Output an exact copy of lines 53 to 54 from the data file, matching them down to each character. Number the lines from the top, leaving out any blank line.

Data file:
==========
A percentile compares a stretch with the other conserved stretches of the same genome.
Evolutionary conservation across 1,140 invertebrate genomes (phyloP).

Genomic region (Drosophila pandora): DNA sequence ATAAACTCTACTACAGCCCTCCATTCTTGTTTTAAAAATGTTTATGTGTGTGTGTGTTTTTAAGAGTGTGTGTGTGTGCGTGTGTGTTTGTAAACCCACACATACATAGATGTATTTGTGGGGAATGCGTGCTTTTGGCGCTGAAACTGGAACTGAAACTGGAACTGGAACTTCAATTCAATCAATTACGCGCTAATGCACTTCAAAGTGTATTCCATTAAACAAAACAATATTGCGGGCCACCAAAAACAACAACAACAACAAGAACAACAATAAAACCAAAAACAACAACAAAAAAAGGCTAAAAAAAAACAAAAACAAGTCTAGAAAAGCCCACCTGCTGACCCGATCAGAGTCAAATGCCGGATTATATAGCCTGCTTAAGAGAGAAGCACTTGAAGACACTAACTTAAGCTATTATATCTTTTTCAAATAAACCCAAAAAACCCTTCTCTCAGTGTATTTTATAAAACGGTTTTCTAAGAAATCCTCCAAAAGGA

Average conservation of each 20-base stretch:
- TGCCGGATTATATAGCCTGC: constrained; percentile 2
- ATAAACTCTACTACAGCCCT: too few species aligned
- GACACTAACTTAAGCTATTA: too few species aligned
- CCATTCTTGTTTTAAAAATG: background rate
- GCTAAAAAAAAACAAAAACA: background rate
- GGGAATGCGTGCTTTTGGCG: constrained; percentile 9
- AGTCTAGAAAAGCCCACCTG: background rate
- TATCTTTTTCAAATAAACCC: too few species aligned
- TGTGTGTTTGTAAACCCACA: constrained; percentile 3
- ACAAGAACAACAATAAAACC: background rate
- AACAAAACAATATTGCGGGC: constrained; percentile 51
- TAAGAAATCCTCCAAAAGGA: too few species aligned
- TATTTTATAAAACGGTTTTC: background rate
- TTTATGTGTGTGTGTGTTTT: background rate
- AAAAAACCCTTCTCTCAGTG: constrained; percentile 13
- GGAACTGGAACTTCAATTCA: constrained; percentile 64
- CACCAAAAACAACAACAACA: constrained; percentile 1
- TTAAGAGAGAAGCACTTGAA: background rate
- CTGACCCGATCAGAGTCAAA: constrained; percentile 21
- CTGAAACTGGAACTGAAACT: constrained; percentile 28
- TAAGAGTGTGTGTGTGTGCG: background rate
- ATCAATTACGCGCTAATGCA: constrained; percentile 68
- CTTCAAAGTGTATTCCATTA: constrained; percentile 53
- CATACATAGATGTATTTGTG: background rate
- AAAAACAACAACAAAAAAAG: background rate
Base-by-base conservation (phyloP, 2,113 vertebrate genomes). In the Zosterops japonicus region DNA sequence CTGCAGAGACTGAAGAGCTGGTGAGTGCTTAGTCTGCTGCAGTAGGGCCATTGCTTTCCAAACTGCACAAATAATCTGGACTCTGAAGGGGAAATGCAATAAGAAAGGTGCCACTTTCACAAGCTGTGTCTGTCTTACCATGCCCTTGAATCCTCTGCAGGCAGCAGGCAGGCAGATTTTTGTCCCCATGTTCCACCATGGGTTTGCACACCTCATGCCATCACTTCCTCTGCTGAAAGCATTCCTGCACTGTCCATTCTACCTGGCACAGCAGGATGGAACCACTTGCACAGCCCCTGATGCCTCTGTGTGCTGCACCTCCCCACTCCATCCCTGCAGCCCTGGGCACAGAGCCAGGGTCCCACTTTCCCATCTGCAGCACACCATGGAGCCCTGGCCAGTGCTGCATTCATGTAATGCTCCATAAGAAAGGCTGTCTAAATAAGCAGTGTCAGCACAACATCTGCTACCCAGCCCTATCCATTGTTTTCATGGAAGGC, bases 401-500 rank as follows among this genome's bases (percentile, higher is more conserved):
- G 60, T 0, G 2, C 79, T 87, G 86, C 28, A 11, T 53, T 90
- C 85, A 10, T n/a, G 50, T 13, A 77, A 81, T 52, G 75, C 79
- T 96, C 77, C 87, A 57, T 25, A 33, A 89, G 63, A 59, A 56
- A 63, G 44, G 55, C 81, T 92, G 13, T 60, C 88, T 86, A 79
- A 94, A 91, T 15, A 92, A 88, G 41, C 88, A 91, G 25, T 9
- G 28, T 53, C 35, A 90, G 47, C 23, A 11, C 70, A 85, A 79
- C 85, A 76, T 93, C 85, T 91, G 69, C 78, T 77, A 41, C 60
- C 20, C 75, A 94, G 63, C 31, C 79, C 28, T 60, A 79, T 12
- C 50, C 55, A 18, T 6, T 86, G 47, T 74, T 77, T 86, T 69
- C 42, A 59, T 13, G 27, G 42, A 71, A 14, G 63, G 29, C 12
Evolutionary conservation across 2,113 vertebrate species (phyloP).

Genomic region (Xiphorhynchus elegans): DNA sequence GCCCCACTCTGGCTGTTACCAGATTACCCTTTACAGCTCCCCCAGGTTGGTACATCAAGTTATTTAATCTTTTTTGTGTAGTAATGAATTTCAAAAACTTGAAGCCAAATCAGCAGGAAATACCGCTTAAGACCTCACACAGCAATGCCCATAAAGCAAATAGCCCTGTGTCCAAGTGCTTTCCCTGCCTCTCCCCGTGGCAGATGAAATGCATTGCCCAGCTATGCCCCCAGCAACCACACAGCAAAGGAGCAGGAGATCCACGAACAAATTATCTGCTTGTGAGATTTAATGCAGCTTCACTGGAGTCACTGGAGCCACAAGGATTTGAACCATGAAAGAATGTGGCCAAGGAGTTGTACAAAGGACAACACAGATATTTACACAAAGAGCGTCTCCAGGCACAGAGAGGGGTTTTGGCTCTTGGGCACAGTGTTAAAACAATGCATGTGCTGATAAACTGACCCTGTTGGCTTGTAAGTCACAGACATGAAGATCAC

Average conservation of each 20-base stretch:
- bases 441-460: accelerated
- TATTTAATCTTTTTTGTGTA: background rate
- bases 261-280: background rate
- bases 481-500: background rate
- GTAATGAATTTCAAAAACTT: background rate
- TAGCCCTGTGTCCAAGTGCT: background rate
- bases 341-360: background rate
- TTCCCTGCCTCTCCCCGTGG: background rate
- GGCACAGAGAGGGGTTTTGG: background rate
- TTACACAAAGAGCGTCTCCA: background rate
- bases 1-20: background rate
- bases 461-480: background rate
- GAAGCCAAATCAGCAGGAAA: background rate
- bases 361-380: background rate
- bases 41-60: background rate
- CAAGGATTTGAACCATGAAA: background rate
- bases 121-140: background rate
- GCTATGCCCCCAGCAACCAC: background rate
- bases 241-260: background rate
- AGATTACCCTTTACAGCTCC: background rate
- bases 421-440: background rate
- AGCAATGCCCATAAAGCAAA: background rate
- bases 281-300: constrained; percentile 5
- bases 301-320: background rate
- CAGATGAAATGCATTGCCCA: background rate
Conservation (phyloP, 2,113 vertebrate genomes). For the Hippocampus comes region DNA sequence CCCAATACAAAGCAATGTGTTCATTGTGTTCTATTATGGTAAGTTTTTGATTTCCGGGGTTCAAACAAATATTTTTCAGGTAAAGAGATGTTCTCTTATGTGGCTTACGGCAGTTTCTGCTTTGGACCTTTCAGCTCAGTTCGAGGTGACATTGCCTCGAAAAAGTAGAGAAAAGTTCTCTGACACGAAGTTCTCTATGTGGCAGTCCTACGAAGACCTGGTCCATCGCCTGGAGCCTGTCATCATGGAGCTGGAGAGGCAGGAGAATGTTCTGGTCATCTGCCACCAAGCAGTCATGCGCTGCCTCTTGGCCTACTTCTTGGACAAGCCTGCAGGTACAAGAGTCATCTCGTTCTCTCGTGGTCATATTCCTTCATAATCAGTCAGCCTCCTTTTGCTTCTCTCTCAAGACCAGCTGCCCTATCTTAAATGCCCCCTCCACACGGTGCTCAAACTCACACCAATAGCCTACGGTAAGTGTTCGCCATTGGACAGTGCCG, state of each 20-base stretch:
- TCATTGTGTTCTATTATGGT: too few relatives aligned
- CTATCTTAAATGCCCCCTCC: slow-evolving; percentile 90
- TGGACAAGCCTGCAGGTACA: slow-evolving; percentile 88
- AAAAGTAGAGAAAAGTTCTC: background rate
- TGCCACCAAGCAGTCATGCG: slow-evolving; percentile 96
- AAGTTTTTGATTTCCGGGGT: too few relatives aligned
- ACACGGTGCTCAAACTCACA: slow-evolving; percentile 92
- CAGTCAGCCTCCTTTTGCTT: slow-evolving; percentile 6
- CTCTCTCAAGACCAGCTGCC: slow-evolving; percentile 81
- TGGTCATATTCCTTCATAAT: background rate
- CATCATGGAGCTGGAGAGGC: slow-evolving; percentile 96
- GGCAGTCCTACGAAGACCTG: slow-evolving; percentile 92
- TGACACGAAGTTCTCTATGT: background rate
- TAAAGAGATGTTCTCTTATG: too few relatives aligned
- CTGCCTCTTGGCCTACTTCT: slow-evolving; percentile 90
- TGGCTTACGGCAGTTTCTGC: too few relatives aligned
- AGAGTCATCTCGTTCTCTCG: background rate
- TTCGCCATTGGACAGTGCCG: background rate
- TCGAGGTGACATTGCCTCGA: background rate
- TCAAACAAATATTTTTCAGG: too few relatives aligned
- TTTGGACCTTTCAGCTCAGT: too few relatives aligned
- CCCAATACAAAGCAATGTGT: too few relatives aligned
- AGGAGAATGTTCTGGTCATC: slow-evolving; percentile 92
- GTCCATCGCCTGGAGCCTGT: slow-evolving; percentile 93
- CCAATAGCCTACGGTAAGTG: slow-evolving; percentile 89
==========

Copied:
- TTACACAAAGAGCGTCTCCA: background rate
- bases 1-20: background rate